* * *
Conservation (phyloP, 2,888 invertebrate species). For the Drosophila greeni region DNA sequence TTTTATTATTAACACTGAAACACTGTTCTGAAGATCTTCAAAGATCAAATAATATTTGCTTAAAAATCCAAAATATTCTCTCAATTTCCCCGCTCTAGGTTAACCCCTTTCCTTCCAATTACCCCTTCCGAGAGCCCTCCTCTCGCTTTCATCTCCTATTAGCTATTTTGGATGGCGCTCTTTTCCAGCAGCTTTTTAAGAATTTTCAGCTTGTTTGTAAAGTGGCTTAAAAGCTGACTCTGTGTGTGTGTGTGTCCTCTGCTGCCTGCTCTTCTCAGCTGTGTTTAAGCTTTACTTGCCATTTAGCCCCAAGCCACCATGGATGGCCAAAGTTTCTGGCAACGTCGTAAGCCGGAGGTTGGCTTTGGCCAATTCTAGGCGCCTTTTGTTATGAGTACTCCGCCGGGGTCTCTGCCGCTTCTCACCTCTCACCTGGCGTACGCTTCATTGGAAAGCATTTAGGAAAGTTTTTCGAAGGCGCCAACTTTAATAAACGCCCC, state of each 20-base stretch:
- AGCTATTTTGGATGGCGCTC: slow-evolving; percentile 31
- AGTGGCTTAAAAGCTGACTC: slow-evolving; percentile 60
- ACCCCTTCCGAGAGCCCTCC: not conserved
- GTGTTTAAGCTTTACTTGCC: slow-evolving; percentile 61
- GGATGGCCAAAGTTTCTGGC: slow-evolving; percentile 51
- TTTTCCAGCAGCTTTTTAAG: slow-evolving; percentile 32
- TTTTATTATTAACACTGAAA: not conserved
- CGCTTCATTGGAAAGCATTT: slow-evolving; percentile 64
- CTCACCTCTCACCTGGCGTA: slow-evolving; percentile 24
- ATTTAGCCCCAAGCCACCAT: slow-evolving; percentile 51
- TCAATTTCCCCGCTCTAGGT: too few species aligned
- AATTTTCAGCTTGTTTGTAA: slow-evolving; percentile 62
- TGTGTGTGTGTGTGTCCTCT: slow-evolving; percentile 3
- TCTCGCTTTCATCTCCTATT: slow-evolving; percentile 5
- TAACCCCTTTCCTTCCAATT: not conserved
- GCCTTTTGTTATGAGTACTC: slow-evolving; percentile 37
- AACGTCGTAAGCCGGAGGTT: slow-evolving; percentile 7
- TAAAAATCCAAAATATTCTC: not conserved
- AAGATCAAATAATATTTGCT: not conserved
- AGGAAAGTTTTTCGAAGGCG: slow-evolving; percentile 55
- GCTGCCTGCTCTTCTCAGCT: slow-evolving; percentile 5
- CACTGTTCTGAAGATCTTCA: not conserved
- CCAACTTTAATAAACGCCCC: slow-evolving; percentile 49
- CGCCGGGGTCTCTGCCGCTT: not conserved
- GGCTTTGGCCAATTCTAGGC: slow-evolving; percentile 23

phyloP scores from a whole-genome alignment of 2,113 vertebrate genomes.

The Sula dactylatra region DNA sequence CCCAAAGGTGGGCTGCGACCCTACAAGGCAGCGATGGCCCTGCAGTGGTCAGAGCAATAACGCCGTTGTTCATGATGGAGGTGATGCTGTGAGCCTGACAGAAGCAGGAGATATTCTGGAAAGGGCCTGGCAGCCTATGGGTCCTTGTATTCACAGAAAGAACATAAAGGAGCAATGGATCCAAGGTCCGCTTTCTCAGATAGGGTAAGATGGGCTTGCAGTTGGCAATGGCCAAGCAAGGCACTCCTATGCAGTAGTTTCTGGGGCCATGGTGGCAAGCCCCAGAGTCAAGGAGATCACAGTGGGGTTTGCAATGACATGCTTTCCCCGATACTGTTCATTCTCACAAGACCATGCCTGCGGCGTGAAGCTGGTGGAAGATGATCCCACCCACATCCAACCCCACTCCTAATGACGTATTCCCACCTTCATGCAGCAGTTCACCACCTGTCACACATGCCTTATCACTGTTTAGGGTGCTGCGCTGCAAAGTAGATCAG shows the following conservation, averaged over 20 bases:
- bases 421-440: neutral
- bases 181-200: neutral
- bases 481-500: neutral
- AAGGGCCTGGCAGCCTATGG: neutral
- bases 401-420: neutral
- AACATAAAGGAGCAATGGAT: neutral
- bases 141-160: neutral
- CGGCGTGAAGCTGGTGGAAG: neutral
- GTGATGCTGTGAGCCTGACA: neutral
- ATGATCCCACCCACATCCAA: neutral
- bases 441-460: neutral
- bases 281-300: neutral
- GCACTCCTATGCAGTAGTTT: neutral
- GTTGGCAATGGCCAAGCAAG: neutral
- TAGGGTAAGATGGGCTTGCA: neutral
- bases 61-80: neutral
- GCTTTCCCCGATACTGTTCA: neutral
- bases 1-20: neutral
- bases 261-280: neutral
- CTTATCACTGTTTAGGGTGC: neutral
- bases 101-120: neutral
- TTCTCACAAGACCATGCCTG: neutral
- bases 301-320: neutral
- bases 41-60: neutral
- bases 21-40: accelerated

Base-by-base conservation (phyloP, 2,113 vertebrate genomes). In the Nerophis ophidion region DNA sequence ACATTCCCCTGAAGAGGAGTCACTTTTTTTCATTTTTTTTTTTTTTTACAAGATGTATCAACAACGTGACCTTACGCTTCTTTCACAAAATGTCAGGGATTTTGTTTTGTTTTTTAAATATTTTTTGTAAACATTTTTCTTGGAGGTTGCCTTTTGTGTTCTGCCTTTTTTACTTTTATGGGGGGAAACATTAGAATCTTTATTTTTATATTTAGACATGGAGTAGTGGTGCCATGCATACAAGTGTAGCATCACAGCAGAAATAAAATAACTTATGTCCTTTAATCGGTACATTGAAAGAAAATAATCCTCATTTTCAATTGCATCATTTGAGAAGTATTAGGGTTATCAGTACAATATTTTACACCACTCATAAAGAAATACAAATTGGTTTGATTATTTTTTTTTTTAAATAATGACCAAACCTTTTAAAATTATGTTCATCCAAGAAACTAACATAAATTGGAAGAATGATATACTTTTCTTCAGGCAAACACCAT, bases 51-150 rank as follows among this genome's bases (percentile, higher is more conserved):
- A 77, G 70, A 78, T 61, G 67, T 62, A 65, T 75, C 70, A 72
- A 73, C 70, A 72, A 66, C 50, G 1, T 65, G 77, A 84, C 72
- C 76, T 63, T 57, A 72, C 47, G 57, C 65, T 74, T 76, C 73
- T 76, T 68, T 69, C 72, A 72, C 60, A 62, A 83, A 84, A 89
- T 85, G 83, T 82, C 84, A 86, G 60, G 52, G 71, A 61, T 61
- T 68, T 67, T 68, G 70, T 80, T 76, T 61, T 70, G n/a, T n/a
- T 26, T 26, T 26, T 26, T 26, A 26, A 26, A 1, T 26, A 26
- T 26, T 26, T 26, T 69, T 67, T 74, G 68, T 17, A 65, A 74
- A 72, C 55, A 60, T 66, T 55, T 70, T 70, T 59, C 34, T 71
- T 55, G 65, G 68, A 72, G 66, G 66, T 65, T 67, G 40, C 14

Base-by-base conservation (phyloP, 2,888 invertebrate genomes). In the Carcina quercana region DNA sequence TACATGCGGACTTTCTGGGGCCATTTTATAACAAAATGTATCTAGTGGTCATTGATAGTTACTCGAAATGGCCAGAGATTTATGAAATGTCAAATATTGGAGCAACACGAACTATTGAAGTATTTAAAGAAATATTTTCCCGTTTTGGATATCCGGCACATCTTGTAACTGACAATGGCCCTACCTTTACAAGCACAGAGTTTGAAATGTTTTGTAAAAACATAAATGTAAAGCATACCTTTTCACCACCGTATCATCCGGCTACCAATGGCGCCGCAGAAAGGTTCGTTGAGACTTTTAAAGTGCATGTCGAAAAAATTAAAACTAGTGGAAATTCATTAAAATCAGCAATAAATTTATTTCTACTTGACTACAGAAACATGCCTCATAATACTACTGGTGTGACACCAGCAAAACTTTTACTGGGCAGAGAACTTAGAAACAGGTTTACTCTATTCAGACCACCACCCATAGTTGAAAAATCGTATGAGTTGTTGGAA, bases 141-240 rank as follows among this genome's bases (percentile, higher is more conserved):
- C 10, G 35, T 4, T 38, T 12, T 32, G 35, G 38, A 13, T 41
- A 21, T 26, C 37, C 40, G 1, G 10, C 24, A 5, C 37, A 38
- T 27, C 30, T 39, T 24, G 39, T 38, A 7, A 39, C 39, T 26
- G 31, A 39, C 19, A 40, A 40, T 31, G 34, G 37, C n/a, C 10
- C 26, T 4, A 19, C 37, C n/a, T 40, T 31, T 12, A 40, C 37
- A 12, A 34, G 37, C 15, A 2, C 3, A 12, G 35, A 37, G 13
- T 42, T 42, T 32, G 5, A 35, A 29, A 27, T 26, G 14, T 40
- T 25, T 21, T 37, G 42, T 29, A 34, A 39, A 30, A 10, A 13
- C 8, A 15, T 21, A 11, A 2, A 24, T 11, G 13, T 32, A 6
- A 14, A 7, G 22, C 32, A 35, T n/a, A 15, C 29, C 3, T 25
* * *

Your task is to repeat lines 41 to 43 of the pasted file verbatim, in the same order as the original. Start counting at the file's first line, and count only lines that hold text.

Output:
- GCACTCCTATGCAGTAGTTT: neutral
- GTTGGCAATGGCCAAGCAAG: neutral
- TAGGGTAAGATGGGCTTGCA: neutral